10. Law KB, Peariasamy KM, Gill BS, Singh S, Sundram BM, Rajendran K, et al.
    Sci Rep, 2020 12 10;10(1):21721.
    PMID: 33303925 DOI: 10.1038/s41598-020-78739-8
    The susceptible-infectious-removed (SIR) model offers the simplest framework to study transmission dynamics of COVID-19, however, it does not factor in its early depleting trend observed during a lockdown. We modified the SIR model to specifically simulate the early depleting transmission dynamics of COVID-19 to better predict its temporal trend in Malaysia. The classical SIR model was fitted to observed total (I total), active (I) and removed (R) cases of COVID-19 before lockdown to estimate the basic reproduction number. Next, the model was modified with a partial time-varying force of infection, given by a proportionally depleting transmission coefficient, [Formula: see text] and a fractional term, z. The modified SIR model was then fitted to observed data over 6 weeks during the lockdown. Model fitting and projection were validated using the mean absolute percent error (MAPE). The transmission dynamics of COVID-19 was interrupted immediately by the lockdown. The modified SIR model projected the depleting temporal trends with lowest MAPE for I total, followed by I, I daily and R. During lockdown, the dynamics of COVID-19 depleted at a rate of 4.7% each day with a decreased capacity of 40%. For 7-day and 14-day projections, the modified SIR model accurately predicted I total, I and R. The depleting transmission dynamics for COVID-19 during lockdown can be accurately captured by time-varying SIR model. Projection generated based on observed data is useful for future planning and control of COVID-19.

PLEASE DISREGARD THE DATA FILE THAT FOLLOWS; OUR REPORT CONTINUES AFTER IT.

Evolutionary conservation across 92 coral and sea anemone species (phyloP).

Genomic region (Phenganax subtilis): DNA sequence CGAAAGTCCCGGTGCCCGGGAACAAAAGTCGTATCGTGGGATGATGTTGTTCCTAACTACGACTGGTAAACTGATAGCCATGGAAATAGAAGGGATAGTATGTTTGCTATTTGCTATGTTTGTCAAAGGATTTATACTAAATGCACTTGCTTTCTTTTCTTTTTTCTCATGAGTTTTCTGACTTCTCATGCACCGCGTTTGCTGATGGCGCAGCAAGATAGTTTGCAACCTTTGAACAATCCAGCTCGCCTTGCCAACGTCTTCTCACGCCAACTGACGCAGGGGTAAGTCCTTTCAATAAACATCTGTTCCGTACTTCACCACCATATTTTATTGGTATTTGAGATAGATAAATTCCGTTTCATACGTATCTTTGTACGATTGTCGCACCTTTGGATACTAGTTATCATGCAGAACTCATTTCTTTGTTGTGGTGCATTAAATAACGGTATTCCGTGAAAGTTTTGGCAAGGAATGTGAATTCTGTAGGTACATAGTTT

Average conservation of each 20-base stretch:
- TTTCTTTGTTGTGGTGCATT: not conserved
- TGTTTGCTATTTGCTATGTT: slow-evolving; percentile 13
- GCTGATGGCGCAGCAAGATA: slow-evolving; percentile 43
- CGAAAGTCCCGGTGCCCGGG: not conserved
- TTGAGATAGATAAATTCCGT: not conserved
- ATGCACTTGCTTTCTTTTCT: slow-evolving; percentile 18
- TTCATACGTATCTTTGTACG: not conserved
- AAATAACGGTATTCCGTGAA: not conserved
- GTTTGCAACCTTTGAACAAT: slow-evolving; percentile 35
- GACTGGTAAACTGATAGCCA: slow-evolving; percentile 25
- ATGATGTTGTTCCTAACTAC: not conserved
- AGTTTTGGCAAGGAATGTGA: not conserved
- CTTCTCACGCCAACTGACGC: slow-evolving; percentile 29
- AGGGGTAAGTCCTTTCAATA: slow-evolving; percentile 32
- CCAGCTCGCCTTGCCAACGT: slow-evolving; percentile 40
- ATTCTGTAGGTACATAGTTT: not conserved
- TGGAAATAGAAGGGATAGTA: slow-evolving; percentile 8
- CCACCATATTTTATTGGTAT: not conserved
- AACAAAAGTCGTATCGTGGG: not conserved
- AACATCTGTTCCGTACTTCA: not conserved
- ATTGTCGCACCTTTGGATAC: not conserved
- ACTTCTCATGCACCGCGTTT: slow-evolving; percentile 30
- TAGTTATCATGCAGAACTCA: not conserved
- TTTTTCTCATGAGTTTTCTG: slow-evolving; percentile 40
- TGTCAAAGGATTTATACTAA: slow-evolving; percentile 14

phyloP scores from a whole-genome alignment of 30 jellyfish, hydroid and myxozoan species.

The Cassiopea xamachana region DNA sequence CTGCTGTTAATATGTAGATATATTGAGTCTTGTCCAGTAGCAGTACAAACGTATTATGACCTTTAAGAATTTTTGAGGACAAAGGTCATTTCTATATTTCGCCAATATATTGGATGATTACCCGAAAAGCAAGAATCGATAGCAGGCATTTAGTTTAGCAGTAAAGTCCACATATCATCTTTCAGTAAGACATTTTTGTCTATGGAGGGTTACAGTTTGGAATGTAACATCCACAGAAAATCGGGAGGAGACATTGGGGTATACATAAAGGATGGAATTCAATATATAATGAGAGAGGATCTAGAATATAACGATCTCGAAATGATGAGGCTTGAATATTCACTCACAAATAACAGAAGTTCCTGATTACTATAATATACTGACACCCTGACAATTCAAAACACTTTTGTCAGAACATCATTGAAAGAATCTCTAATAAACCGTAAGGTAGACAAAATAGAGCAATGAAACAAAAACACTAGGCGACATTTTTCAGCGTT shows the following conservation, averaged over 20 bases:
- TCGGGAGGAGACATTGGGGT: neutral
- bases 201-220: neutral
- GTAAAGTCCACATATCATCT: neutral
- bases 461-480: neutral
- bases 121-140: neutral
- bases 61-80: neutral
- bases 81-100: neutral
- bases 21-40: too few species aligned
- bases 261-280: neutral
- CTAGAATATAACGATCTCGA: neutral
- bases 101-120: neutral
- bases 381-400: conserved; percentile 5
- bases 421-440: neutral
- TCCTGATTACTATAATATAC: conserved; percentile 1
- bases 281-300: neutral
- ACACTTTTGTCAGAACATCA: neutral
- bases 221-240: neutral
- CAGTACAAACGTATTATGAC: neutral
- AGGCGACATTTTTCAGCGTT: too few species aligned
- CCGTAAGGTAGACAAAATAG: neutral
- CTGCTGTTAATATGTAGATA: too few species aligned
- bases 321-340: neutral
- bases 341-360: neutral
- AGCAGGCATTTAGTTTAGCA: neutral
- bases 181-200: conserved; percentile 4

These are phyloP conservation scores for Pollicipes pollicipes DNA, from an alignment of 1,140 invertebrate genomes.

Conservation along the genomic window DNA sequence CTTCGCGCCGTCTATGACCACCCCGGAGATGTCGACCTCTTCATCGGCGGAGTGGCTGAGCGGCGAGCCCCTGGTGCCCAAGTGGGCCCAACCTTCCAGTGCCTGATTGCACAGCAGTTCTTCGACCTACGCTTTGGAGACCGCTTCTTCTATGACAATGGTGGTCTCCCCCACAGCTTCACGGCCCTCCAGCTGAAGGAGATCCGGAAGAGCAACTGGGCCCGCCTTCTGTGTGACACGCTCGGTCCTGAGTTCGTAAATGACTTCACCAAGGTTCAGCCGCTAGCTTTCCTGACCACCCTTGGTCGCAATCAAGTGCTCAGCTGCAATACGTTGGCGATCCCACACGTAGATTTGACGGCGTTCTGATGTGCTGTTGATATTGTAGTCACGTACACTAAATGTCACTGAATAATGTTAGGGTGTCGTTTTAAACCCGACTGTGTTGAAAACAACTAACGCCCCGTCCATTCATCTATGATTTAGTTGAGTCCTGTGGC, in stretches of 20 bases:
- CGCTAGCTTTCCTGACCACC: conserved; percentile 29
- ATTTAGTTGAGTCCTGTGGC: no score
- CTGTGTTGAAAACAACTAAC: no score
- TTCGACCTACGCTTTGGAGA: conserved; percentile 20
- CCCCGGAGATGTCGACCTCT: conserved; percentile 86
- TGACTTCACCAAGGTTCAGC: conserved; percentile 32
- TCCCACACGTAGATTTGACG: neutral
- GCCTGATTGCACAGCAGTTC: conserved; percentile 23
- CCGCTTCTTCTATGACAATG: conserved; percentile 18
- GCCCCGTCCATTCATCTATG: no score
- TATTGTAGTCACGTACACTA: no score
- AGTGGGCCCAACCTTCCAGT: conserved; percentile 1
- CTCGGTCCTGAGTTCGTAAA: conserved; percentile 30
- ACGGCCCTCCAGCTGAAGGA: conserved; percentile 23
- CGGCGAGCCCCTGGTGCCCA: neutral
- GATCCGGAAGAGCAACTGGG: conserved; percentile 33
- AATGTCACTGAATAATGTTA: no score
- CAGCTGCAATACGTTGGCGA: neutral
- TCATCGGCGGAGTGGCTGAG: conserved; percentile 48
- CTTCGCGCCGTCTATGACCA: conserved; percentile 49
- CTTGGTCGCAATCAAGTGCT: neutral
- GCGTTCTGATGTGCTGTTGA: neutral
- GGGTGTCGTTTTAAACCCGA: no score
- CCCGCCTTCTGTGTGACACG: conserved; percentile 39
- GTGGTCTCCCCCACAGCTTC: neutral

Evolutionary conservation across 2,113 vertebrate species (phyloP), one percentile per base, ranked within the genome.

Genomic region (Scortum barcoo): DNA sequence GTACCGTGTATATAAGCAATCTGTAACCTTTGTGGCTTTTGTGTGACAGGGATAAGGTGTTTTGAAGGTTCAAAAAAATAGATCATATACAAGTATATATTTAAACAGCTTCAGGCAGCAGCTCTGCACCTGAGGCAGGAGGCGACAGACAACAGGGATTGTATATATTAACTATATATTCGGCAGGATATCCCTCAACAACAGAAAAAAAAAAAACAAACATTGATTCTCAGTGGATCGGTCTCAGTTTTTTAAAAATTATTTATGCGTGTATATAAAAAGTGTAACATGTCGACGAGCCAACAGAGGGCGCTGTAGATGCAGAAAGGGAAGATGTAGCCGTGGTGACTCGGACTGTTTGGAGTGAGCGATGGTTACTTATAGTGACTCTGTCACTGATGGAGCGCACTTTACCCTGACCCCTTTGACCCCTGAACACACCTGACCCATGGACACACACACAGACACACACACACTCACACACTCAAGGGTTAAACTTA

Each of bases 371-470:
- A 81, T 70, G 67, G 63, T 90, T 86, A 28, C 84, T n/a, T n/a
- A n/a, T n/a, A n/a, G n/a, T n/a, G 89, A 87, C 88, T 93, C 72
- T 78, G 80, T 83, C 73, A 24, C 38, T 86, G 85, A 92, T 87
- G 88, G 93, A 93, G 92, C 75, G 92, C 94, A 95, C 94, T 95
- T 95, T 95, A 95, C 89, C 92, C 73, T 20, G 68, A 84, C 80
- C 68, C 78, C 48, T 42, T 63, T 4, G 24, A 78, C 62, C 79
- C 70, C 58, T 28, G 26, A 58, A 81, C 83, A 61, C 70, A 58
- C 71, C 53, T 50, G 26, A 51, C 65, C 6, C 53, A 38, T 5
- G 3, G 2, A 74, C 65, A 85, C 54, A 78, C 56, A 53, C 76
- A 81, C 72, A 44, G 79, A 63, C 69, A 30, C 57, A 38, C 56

11. Sood N, Verma DK, Paria A, Yadav SC, Yadav MK, Bedekar MK, et al.
    Fish Shellfish Immunol, 2021 Apr;111:208-219.
    PMID: 33577877 DOI: 10.1016/j.fsi.2021.02.005
    Nile tilapia (Oreochromis niloticus) is one of the most important aquaculture species farmed worldwide. However, the recent emergence of tilapia lake virus (TiLV) disease, also known as syncytial hepatitis of tilapia, has threatened the global tilapia industry. To gain more insight regarding the host response against the disease, the transcriptional profiles of liver in experimentally-infected and control tilapia were compared. Analysis of RNA-Seq data identified 4640 differentially expressed genes (DEGs), which were involved among others in antigen processing and presentation, MAPK, apoptosis, necroptosis, chemokine signaling, interferon, NF-kB, acute phase response and JAK-STAT pathways. Enhanced expression of most of the DEGs in the above pathways suggests an attempt by tilapia to resist TiLV infection. However, upregulation of some of the key genes such as BCL2L1 in apoptosis pathway; NFKBIA in NF-kB pathway; TRFC in acute phase response; and SOCS, EPOR, PI3K and AKT in JAK-STAT pathway and downregulation of the genes, namely MAP3K7 in MAPK pathway; IFIT1 in interferon; and TRIM25 in NF-kB pathway suggested that TiLV was able to subvert the host immune response to successfully establish the infection. The study offers novel insights into the cellular functions that are affected following TiLV infection and will serve as a valuable genomic resource towards our understanding of susceptibility of tilapia to TiLV infection.